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Today's News

  • The Grinch in Williston

    Editor:

    Is it just me, or has anyone else noticed the lack of Christmas lit homes this year?

    After the fiasco with the electric bills, I suppose I shouldn't be surprised.

    Christmas is not about the lights, but they do bring holiday cheer.

    Who doesn't enjoy driving around and admiring the light displays that people work so hard on?

    This year is different though. Combining the two blocks in our neighborhood, only two homes have lights and decorations. Out of 24 homes. Only TWO!!!

  • Working together in the new year

    When you get a little older, the years just seem to fly by.

    That's the case for me, as I find it hard to believe that it's almost 2008. Growing up, I can remember when a book like 1984 and a movie such as 2001: A Space Odyssey were science fiction.

    Now, a lot of the "Big Brother" mentality in 1984 is surfacing, and we have people wandering around space as if it were their own back yards.

    I'd rather stick to the problems here on Earth as we head into the new year, and not worry about asteroids striking Mars or other such things.

  • Worthless check complaints plague Levy County Fair

    Levy County Fair Association President Bob Levesque said on Dec. 20 he has made no progress in his attempt pay a $2,000 worthless check he wrote to Robinson's Racing Pigs on Nov. 13.

    Spencer Mann, a spokesman for Eighth Judicial Circuit State Attorney Bill Cervone, said on Dec. 20 the Levy County office of the State Attorney has received two worthless check complaints against Levesque and the Fair Association.

    Those two complaints are under review, Mann said. That is all he could say about the potential worthless check cases.

  • Red light runners may be on camera

    Once upon a time, not so very long ago, the only traffic signal at the "Top of the Hill" in Williston was a flashing light. Today sophisticated electronic devices and turn lanes control the vehicles flowing through that intersection and three others in town. In the not too distant future, additional hardware may appear at some of those junctures.

  • Joining family and friends on New Year's Eve

    Growing up in the northern part of our country usually meant snow and ice on New Year's Eve,. This also meant that we rang in the New Year from our own living room on many of those years. Of course, there was no shortage of celebration complete with streamers, noisemakers and party hats! For the most part the evening was spent with our immediate family and a few friends who lived close enough to walk (or snow-shoe, if necessary) over to our house for the traditional counting down of the minutes until the New Year arrived.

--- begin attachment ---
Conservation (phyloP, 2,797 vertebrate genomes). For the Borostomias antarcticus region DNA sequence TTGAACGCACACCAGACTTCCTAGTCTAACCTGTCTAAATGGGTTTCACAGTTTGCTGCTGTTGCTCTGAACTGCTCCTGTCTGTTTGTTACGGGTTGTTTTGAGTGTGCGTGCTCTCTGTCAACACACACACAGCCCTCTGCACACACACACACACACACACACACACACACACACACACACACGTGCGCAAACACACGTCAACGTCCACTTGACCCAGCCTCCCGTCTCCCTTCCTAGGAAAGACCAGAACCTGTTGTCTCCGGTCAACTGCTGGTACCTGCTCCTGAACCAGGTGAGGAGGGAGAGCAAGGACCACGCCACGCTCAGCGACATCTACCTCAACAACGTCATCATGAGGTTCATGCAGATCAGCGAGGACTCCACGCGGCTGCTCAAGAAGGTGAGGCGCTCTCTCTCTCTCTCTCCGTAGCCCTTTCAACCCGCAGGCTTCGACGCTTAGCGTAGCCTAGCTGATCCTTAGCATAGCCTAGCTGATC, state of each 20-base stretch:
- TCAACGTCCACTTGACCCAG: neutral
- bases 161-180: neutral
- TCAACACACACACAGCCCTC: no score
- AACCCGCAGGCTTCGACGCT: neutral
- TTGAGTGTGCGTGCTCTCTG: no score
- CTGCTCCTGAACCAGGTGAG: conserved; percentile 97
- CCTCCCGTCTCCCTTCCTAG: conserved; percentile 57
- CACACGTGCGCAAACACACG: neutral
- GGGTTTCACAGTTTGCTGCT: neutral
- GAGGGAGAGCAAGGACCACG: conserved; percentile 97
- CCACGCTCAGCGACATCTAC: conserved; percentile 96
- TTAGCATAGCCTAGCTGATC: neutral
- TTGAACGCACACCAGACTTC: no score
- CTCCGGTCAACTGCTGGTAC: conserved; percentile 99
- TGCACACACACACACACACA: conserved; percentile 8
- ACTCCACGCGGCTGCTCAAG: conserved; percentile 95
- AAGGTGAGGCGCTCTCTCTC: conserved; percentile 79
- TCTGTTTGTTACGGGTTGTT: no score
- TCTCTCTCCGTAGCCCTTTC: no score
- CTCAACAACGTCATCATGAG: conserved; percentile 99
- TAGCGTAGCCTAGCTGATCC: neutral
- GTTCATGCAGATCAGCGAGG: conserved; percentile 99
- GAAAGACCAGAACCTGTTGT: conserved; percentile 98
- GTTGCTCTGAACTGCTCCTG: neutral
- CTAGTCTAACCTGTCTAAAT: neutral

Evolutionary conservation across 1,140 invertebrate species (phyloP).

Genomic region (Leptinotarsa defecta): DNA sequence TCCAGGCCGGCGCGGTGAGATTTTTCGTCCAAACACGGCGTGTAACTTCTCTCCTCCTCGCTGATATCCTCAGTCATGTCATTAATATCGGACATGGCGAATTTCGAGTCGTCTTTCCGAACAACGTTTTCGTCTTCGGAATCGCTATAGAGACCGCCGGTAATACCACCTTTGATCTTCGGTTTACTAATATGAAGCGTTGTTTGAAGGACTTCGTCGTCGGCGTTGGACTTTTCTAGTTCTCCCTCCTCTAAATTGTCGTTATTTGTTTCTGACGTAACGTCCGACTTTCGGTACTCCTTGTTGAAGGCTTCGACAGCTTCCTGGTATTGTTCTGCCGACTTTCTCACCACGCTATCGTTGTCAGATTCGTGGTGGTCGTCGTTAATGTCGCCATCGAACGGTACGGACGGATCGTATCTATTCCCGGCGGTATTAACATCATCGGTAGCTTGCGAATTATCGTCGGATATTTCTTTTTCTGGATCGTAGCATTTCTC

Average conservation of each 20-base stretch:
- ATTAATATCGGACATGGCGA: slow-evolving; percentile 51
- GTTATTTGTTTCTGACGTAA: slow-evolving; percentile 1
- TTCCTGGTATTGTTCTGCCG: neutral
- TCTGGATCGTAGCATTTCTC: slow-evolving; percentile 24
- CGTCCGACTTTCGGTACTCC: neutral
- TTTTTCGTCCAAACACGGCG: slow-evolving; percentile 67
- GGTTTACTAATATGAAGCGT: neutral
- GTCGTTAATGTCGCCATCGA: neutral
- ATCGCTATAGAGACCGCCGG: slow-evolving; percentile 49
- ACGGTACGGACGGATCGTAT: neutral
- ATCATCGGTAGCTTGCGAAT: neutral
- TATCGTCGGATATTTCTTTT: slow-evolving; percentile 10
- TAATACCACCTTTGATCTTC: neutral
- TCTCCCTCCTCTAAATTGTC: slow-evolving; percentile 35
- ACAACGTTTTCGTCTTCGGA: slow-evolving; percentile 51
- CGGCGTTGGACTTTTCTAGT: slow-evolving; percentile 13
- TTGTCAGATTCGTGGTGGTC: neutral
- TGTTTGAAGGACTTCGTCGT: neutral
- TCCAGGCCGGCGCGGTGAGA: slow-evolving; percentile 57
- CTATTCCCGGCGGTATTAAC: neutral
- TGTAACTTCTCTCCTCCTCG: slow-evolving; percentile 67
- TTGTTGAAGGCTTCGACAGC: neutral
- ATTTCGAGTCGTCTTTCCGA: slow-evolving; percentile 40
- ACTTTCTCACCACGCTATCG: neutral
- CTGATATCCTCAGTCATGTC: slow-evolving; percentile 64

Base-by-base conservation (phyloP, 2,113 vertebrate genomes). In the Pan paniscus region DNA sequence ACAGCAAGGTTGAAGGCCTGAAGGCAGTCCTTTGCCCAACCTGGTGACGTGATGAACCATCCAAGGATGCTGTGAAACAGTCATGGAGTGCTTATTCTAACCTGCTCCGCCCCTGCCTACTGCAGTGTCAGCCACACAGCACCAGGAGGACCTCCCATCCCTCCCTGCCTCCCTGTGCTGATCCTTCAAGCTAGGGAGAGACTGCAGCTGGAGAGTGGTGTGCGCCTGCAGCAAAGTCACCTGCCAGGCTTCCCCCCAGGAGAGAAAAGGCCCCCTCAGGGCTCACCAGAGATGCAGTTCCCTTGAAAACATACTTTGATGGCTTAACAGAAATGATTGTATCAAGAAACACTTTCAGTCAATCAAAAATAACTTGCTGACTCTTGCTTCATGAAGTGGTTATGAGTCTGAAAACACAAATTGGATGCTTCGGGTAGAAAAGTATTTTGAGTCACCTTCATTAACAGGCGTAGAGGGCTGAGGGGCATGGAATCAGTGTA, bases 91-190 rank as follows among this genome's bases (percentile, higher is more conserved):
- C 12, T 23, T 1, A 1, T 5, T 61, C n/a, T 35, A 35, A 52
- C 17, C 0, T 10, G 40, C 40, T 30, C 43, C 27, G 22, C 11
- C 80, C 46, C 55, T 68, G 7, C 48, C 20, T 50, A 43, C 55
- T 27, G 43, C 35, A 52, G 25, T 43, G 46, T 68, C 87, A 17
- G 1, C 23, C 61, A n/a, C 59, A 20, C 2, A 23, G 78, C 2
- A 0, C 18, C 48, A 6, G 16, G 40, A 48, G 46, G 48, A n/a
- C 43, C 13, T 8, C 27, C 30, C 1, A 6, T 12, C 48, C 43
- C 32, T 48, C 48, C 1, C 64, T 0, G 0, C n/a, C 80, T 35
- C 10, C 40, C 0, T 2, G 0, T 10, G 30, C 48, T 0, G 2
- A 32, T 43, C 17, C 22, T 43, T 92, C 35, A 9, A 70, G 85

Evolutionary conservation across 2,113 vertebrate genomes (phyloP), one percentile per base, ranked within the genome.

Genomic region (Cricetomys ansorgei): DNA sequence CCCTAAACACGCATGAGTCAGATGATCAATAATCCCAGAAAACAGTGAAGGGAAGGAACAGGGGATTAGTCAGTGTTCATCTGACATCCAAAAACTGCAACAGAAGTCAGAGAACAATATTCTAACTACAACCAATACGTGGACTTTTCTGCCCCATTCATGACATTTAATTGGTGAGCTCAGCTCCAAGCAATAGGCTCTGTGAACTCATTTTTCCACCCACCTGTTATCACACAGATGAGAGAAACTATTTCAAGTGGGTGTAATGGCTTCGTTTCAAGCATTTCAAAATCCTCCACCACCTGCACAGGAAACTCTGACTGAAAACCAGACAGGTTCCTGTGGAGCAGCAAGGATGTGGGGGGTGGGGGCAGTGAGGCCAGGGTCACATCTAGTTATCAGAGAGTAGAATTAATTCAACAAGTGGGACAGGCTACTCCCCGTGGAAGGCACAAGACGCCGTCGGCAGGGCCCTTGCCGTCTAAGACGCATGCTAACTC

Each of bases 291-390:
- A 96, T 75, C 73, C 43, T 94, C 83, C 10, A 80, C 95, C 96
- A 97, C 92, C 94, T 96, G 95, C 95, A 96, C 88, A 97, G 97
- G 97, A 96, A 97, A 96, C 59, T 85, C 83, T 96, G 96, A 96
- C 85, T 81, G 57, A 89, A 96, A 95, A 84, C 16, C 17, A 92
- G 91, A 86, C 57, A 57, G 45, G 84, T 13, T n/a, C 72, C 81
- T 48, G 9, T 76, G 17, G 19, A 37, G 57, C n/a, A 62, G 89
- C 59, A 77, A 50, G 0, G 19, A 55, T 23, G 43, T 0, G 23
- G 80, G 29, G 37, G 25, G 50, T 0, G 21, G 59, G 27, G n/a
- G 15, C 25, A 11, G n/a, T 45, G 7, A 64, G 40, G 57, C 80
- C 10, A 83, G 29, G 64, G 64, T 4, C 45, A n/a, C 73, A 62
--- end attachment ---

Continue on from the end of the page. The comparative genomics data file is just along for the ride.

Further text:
• Community calendar

    Monday, December 31

    AA Meeting, 7:30 p.m., Thompson Hall at St. Barnabas Episcopal Church.

    Lions Club 7:30 p.m., Lions Club 401 S.E. Sixth Ave.

    Levy Veterans Support Group, 7 p.m., Williston City Hall.

    VFW Post 5511, 7 p.m., at the post.

    Tuesday, January 1

    Happy New Year from the Staff of the Williston Pioneer Sun News

    Wednesday, January 2

    Cousin Vicki reads to pre-schoolers, 9:30 a.m., Williston Public Library.

    Tax Collector services available, 8:30 a.m.-4:30 p.m., trailer on SW 1st St., opposite Police Station.

  • Upcoming events

    Spring sports registration set for WYAA

    Spring sports registration for the Williston Youth Athletic Association will be held on four dates in January:

    Thursday, Jan. 17, 5:30 to 7:30 p.m.

    Saturday, Jan. 19, 9 a.m. to 1 p.m.

    Thursday, Jan. 24, 5:30 to 7:30 p.m.

    Saturday, Jan. 26, 9 a.m. to 1 p.m.

    To register, each player will need a $75 registration fee and a copy of their birth certificate.

    Registration is for t-ball, soccer, baseball and softball. Ages are 5-6 for t-ball, 7-14 for the other sports.

  • Wild observations

    For starters, I'll talk about my nature observations, and then to celebrate the New Year, I'll have a little fun with words.

    A baby raccoon walked by the back of the cabin, checked a water dish and continued along the fence row. Raccoons remind me of animals like wallabies that have longer hind legs than front legs. It gives them a peculiar slanted look, their hind end higher than their front end. Raccoons don't exhibit such an extreme difference between front and hind legs, but still it's noticeable.

  • WES recyclers reap rewards

    More than 26,000 cans won't be filling up Levy County's landfill this fall, thanks to Williston Elementary School student Kanyon Arban and a handful of other environmentally conscious students.

    Kanyon, a fourth-grader in Teri Dixon's class, garnered the top prize as the top recycler for the fall with more than 10,000 cans. The recycling project, sponsored by the WES Student Council, will fund the purchase of aluminum picnic tables for the school.

  • Fifth-grader wins WES spelling bee

    Finally! Fifth grader Molly Brisendine brought home the gold at the recent Williston Elementary School spelling bee (fifth grade only). "I really studied. My parents [Lynn and Garrett] and my sister Lindsay called out the words," said Molly, a student in Tracy Kirby's class. "Wholesome" and "sensation" were the two winning words for Molly, who had competed all three years at WES and tied for first last year as a fourth grader.